Super Bowl XLIX was a big day for NBC, looking to tackle the largest audience in U.S. TV history, and for NBC Universo, televising the National Football League’s championship game in Spanish as it transitioned from mun2.
But other NBCU properties had big stakes in the Big Game, too.
Oxygen had a presence at the NFL Fan Experience in Phoenix, hosting an interactive activation behind its upcoming competition series, Street Art Throwdown, in which 10 artists will compete for $100,000 by creating various outdoor art installations around Los Angeles.
In Phoenix on Thursday and Friday (Jan. 29 and Jan. 30), fans, players and celebrities dipped Nerf footballs in paint and threw them at blank canvases; contestants then used those as the starting points for murals representing Play 60, the NFL’s youth outreach initiative, and nearby Luke Air Force Base.
On Saturday (Jan. 31), the artists worked on two massive murals depicting the Seattle Seahawks, the New England Patriots, the NBC logo and other Super Bowlrelated fare; those murals were judged by show creator Justin Bua, co-host Lauren Wagner and NFL players.
Saturday’s activities were part of NBC’s six-hour pregame show, a high-profile promotion for Street Art Throwdown’s Tuesday, Feb. 3, debut (9 p.m. ET/PT).
“We saw an amazing synergy between the high-energy, competitive nature of the Super Bowl and street art,” Bravo and Oyxgen Media executive vice president og m Ellen Stone told The Wire.
At E!, the game was a regal thing, with the network’s first-ever Super Bowl spot touting its first-ever original scripted series, The Royals, during the game’s fourth quarter
The 30-second spot is a lynchpin of NBCU’s “Symphony” promotional push behind The Royals, the Lionsgate and Universal Cable Productions co-production bowing on the ides of March.
Viewers got a “mini-movie” look at the fictional British royal family — Elizabeth Hurley and Vincent Regan as Queen Helena and King Simon, and William Moseley and Alexandra Park as their devious and scandalous royal twins, Prince Liam and Princess Eleanor.
Collision Courses: Freewheel Brand, Sling TV Interface Cause Confusion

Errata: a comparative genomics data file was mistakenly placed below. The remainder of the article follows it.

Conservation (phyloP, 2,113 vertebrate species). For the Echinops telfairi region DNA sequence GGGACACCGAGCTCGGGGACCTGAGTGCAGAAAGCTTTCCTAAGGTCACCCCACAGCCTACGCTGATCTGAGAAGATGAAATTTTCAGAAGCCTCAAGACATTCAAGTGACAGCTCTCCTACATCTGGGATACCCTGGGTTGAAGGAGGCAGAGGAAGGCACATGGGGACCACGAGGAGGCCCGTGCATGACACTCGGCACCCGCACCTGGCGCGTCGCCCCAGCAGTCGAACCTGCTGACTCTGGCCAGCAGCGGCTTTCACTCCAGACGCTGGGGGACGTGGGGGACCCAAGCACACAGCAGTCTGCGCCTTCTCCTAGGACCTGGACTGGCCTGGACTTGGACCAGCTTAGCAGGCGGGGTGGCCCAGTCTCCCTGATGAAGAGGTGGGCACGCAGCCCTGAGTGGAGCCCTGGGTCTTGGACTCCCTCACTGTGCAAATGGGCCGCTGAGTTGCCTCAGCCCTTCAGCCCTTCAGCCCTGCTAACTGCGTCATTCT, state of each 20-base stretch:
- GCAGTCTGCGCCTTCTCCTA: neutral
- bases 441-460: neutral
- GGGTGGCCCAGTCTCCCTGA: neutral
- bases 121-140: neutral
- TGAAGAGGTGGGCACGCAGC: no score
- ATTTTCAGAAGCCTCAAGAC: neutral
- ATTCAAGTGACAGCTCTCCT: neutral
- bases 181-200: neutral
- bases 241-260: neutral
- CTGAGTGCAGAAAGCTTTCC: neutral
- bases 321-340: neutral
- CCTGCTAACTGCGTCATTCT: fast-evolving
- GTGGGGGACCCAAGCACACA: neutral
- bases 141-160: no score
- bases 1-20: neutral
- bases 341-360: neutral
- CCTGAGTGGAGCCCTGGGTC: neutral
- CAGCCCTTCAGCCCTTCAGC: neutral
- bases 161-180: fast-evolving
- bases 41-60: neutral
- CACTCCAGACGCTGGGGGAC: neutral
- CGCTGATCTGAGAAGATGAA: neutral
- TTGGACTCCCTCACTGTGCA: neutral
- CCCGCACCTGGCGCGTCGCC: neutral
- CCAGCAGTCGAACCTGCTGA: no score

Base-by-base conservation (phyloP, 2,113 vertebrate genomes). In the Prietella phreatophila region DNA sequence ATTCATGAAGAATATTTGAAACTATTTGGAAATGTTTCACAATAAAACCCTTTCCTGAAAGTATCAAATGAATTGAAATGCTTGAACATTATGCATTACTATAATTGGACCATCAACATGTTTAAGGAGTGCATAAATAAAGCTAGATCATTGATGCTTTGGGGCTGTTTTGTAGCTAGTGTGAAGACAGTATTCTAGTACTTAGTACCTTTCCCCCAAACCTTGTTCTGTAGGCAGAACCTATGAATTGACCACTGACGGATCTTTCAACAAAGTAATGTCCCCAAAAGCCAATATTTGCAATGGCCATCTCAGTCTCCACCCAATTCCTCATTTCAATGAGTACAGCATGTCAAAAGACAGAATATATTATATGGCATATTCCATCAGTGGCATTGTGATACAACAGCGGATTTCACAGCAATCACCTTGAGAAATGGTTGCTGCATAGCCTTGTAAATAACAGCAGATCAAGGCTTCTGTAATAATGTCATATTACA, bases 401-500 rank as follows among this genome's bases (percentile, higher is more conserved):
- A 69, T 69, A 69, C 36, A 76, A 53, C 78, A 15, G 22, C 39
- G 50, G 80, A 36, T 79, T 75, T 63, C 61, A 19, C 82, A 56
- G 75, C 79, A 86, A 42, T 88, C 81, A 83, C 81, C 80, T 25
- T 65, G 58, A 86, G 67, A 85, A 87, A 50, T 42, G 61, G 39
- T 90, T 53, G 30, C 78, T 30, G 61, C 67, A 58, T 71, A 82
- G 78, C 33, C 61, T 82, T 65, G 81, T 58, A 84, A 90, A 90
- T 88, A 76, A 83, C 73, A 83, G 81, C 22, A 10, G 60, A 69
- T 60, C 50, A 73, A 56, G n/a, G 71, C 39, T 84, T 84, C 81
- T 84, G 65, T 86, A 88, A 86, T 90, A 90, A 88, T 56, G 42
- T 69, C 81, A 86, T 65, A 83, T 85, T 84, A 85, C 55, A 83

Sling TV, Dish Network’s new over-the-top TV service aimed at cord-cutters, started to open the gates last week, and the reviews so far have been mixed, with some wondering if the programming lineup will be strong enough to attract millennials while also giving its user interface high marks.
As for that UI: It was brought to The Wire’s attention that Sling TV’s interface looks similar to the navigation system developed by aioTV, a startup that has developed an Android-powered platform that stitches together traditional pay TV services with OTT content. Midcontinent Communications is one of aioTV’s recently announced cable operator partners. Sling TV’s and aioTV’s interfaces both keep the live-viewing window up top and add two digital ribbons underneath for users to navigate channels and find other forms of content.
At least subtle differences are detectable between aioTV’s and Sling TV’s interfaces. On another front, there’s no denying the similarity between the brand names of Cablevision Systems’s new WiFi-only phone service and the name of the multiscreen advanced ad firm that Comcast acquired last year.
Cablevision’s service, set to launch later this month, is called “Freewheel.” The Comcast-owned company is called “FreeWheel.” They’re two different services — Comcast’s does advanced advertising, while Cablevision’s will soon offer WiFi-based phone and data services — but they both have direct ties to cable operators.
Sources familiar with both parties told The Wire that Comcast and Cablevision have been working amicably toward an agreement that will let both companies thrive.
— Jeff Baumgartner
Internet Neutrality Fight Goes Feline: Free Press Cats Scratch ‘Big Cable’
Strong Internet-neutrality rule proponents are nothing if not creative.
Before last week’s Federal Communications Commission meeting, several organizations staged a cat-themed pro-Title II reclassification demonstration in support of what they expect to be chairman Tom Wheeler’s vote next month on strong rules.
The demonstration featured cat-shaped signs and stuffed kitties as an audience for a “cat fight” between someone in a cat suit fi ghting someone dressed as a pinstriped, cigar-smoking caricature identified as Big Cable/Comcast.
The cat won in what was billed as “Net Neutral-i-kitty vs. Cable Boss: A Battle for the Soul of the Internet.” Meeowch!
While cable operators are usually the ones painted as fat cats, in this case the cats were not fat and were the good guys (or felines, as it were).
“If the Internet has an official mascot, it’s the cat,” Timothy Karr, senior director of strategy for Free Press, said. “According to a CBS News report, feline content accounts for a whopping 15% of all online traffic. It seems natural then that cats would want net mewtrality.”
The FCC is scheduled to vote Feb. 26 on new Open Internet rules and is widely expected to impose the Title II rules the groups have been pushing for.
Promoting the demonstration, staged in a vacant lot adjacent to FCC headquarters, were Free Press, 18 Million Rising, Consumers Union, Fight for the Future, Hollaback!, MAG-Net, Media Mobilizing Project, Open Media and Women, Action, and the Media.
— John Eggerton
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